B2B Marketing Tips You Have Not Thought Of – Part 2
Estimated reading time: 4 minutes
The job of Sales and Marketing is to work together towards common goals, helping their company grow and securing business. While their job functions differ, working together as one maximizes business profits and growth.
Companies that unify Sales and Marketing hold the advantage of collaboration. Rather than functioning as separate entities, exchanging information and ideas between Sales and Marketing can improve results and create a seamless buying experience for prospective customers. The responsibility of creating content that generates qualified leads lies on the marketing team. From customer stories, case studies, and collateral, Marketing uses methods of promoting services to warm up leads. It is then up to Sales to follow up, build relationships, and close deals.
For Part 2 of our “B2B Marketing Tips You Have Not Thought Of” blog series (Read Part 1), Vende Digital Founder/CEO/B2B marketing guru, Paul Slack, who recently guested on AdVic’s “Salesforce Simplified” podcast, offered a five-step guide of strategies that can unifying Sales and Marketing teams:
1. Importance of Sales and Marketing Alignment
“Sales and marketing have to work together as a system within an organization,” Paul states. “It’s not the sales department and the marketing department, it’s sales and marketing working together because at the end of the day, buyers don’t buy the best solutions. Wouldn’t it be awesome if they did and we had the best solution? But what they actually buy are the solutions that they understand the most from people that they like. And so when you think about that statement, that they buy the solutions that they understand from people that they like, sales and marketing plays a role in both of those.
“Marketing’s job is to make sure that there’s a solution out there that your solution is one that they understand.
“Sales’ job is to make sure that the solution they’re buying is from somebody that they like. That’s that human component.”
Paul describes the content Marketing produces as “Chum in the water that attracts prospective customers, that then allows reps to go in for the sale.”
2. Content Warm Up
Marketing uses methods, tactics and a variety of channels such as content marketing, social media marketing, SEO, email marketing and ads to target consumers. The content that Marketing produces is used as bait. Paul describes it as “chum in the water that attracts prospective customers, that then allows reps to go in for the sale.”
3. Cutting Through The Noise: Create Meaningful Content
Cutting through the noise is providing your prospects with impactful content. There is an abundance of content available that may not resonate, empower, or educate them, be the brand that does.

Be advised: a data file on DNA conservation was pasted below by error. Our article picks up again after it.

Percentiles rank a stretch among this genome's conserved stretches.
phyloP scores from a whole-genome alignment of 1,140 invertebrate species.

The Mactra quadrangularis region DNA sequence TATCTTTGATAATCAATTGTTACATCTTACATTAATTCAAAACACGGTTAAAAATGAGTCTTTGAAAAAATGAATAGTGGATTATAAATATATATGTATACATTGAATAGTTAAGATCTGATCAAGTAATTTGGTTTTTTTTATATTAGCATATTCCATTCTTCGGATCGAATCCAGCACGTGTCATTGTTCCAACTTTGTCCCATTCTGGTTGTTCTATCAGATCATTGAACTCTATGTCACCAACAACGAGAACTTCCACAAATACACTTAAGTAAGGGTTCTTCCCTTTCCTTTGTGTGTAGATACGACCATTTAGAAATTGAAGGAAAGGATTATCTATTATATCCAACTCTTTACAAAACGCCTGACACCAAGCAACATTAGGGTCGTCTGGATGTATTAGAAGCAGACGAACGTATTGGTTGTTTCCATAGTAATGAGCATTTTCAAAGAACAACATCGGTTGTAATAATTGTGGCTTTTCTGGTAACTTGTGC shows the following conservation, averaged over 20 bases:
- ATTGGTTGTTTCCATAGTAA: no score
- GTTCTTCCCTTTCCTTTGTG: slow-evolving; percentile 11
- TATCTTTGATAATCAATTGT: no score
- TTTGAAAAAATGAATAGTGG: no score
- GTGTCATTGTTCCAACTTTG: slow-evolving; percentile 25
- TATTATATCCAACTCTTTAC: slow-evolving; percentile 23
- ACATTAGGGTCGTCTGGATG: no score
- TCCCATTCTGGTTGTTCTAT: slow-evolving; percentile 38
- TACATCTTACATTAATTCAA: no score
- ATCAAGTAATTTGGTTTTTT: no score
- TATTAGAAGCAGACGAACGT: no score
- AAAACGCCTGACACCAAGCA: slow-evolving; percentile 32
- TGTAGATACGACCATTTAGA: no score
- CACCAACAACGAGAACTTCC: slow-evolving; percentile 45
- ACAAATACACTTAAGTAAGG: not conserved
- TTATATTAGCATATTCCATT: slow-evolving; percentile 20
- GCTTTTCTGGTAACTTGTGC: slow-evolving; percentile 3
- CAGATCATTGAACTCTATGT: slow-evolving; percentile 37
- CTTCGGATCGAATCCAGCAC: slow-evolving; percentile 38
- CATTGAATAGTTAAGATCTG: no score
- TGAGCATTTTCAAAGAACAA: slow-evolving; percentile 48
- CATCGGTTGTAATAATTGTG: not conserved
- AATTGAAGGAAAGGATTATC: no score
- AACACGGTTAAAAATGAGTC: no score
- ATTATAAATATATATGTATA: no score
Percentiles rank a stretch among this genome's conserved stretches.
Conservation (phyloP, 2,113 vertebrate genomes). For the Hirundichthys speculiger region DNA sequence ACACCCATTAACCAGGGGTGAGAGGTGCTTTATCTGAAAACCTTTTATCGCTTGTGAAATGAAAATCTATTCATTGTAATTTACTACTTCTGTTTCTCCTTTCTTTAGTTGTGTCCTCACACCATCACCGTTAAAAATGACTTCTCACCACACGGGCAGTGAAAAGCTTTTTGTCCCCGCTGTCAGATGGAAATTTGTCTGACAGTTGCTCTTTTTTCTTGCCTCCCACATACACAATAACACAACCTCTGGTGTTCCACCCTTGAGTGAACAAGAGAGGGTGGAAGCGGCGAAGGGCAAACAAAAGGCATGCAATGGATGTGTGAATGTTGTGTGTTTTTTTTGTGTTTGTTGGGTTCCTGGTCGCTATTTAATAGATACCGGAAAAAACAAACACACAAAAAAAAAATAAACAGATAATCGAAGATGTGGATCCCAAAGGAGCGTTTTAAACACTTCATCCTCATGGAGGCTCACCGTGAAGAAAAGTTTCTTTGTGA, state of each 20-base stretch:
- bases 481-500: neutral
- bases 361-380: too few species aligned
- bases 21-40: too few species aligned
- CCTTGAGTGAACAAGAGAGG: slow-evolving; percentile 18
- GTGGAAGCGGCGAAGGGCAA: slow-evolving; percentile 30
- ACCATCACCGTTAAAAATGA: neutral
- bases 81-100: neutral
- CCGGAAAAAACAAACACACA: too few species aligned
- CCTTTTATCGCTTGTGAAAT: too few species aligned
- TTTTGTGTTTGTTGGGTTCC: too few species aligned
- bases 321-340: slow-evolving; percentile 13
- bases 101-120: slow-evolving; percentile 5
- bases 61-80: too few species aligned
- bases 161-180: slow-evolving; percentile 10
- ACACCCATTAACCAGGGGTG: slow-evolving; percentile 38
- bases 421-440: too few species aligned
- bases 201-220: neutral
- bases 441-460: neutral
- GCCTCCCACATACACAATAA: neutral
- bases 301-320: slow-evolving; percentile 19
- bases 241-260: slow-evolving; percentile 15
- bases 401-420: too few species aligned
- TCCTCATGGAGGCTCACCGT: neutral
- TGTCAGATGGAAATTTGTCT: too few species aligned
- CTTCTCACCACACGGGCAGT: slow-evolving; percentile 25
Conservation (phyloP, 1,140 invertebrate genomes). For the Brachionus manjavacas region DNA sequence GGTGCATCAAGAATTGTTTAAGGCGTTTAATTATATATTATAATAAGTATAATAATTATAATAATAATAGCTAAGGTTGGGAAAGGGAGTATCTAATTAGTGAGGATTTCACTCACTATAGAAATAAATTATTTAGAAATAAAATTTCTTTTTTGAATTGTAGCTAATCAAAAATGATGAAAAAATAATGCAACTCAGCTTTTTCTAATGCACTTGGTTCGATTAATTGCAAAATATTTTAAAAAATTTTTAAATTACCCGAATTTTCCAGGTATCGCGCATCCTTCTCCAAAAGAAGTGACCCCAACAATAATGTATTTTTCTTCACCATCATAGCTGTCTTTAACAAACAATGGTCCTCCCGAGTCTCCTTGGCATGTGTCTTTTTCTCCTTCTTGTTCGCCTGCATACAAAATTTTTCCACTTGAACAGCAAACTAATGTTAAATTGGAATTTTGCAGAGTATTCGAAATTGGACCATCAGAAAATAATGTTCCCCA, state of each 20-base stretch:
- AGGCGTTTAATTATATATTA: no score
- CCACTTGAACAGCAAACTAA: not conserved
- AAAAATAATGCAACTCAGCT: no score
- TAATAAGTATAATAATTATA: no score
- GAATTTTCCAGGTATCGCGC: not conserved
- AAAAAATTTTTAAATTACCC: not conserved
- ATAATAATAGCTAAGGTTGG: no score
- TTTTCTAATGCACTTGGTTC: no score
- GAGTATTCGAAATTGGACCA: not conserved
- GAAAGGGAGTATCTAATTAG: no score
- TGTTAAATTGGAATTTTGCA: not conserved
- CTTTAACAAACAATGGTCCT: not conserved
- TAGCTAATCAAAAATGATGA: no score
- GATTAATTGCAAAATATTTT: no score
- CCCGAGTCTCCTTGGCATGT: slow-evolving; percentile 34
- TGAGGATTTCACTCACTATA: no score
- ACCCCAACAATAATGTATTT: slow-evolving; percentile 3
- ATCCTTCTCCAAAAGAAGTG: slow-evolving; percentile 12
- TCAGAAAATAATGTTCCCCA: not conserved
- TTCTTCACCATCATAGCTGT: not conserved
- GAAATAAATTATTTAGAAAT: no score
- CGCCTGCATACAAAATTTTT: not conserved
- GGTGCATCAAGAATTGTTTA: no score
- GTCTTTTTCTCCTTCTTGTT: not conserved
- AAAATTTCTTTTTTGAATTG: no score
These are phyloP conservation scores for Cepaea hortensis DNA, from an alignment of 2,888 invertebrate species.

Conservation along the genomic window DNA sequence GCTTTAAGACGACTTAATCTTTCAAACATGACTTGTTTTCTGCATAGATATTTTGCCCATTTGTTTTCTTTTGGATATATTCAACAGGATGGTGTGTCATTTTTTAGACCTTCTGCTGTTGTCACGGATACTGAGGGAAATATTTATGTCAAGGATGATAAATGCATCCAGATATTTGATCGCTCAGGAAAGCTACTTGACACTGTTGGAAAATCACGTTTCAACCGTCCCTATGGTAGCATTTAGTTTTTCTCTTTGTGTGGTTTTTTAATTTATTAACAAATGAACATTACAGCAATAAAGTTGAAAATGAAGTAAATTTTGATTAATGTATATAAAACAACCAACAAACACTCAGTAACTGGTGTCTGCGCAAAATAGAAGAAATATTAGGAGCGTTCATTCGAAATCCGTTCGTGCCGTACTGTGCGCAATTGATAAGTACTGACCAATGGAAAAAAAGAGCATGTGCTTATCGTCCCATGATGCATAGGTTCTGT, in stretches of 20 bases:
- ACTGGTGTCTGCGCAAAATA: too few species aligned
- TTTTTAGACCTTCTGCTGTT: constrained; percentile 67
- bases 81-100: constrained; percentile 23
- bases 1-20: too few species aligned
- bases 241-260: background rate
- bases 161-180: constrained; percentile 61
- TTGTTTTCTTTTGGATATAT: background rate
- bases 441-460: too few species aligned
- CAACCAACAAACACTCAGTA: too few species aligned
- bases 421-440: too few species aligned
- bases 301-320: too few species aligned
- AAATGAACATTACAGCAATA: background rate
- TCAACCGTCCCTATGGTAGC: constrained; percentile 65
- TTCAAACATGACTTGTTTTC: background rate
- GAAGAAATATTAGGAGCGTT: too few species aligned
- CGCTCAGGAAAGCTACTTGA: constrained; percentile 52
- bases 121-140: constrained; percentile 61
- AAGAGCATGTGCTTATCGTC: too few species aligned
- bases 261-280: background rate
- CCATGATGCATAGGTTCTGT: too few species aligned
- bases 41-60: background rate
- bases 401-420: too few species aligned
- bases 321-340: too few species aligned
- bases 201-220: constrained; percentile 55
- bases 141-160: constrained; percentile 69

Paul provides us with questions and solutions to be successful in content creation:
“If you’ll take the time to really understand who your customer is and what are the problems that they’re trying to solve, and not only as a business, but what are they trying to solve as a human? And really began to talk about what we call kind of an aspirational identity. What is their business going to look like when they solve their problem with your solution? What are they going to look like? How are they going to be the hero of their organization? And you can create content around those things. Instead of speeds and feeds, instead of features and benefits, really talk about the customer where you can kind of begin having, engaging in the conversation that’s already going on in their head.”
4. Social Ads for Optimal Success
Paul advises, “Promoting your content [on social media] is just as important as creating it. Promoting content to your audience is a way to stand out. It provides their problem with solutions and allows them to make educated buying decisions.
5. Reps on Socials
Social media is a powerful tool for digital selling and marketing. LinkedIn in particular is notorious for networking, job hunting and connecting with previous colleagues and classmates, but is also beneficial for B2B selling.
Pauls says, “Sales reps on social media should present themselves as experts that solve problems, not candidates looking for the next big opportunity. Their profile should display expertise in their field.”
In addition, Paul suggests a ”3×5 LinkedIn Marketing Plan” for sales reps:
- Reach Out to Five New Contacts: Send connection requests to five new contacts.
- Comment on Five Posts: Engage with content on your newsfeed, especially from prospects.
- Send Five Direct Messages a Day: Use five direct messages to provide connections with useful information.
“If you’re doing this in tandem or coordination with the marketing department,” Paul remarks, “again sales and marketing alignment, then you should have lots of great resources that you can DM (Direct Market) or the sales reps can DM to their audience.”
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